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Global Change in Winter Climate and Agricultural Sustainability

  • Timothy Murray
  • Denis Gaudet
Conference paper

Abstract

Earth’s climate and especially average global temperature, has changed significantly in the past 30 years as a result of increasing greenhouse gas (GHG) concentrations. Average temperature has increased more in the northern latitudes than in mid latitudes or low latitudes, and will continue to increase for the next 20–30 years even if GHG concentrations are capped at current concentrations. Precipitation patterns including rain and snowfall have also changed, as has the duration of growing seasons with spring and fall becoming longer and winter becoming shorter. The impact of future climate change on agricultural sustainability depends on how human society responds to this challenge. In the near future with average temperature increases limited to 2 °C, agricultural productivity of major crops like wheat in northern latitudes may increase as a result of longer growing seasons and more land becoming suitable for agricultural production. However, productivity in mid latitudes and southern latitudes is likely to decrease. Temperature increases greater than 3 °C will result in reduced productivity of all crops at all latitudes. The distribution and importance of pests and diseases of crops will also change in response to the climate change.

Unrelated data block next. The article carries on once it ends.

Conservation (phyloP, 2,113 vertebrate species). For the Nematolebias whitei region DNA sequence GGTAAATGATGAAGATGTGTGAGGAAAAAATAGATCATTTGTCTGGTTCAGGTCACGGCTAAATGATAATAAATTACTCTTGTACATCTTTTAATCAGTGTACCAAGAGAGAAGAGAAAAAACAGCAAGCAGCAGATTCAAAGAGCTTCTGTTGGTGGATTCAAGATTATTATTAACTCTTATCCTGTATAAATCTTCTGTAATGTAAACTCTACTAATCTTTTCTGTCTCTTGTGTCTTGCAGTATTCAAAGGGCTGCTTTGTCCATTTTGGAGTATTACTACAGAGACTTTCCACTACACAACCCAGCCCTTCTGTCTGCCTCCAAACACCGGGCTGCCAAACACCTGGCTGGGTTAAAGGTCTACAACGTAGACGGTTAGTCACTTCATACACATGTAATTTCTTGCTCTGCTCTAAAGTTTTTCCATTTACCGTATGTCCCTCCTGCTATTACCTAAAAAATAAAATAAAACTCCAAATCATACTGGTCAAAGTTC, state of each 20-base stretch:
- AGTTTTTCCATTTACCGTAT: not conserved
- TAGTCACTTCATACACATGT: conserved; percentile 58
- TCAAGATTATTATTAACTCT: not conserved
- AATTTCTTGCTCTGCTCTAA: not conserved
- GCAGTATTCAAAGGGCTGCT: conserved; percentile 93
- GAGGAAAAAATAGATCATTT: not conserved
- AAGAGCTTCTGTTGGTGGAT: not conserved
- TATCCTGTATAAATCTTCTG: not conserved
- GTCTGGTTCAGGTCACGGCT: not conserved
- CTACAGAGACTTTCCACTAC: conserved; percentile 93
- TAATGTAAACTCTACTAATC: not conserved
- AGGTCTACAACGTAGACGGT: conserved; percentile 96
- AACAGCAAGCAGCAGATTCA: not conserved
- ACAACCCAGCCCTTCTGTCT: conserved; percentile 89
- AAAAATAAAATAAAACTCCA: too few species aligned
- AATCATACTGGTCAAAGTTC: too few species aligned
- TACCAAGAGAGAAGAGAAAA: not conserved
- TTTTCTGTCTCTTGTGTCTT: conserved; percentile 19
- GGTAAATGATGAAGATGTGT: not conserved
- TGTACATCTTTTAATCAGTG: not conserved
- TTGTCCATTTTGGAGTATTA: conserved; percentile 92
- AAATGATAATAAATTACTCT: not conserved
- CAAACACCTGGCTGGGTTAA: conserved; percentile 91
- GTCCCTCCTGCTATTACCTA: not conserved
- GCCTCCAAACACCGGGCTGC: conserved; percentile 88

Keywords

Climate Change Future Climate Change Fourth Assessment Report Winter Climate Agricultural Sustainability 
These keywords were added by machine and not by the authors. This process is experimental and the keywords may be updated as the learning algorithm improves.

Notes

Acknowledgments

The authors wish to thank OECD for providing financial support of the PMAC conference.

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Copyright information

© Springer Science+Business Media New York 2013

Authors and Affiliations

  1. 1.Department of Plant PathologyWashington State UniversityPullmanUSA
  2. 2.Agriculture and Agri-Food CanadaLethbridge Research CentreLethbridgeCanada

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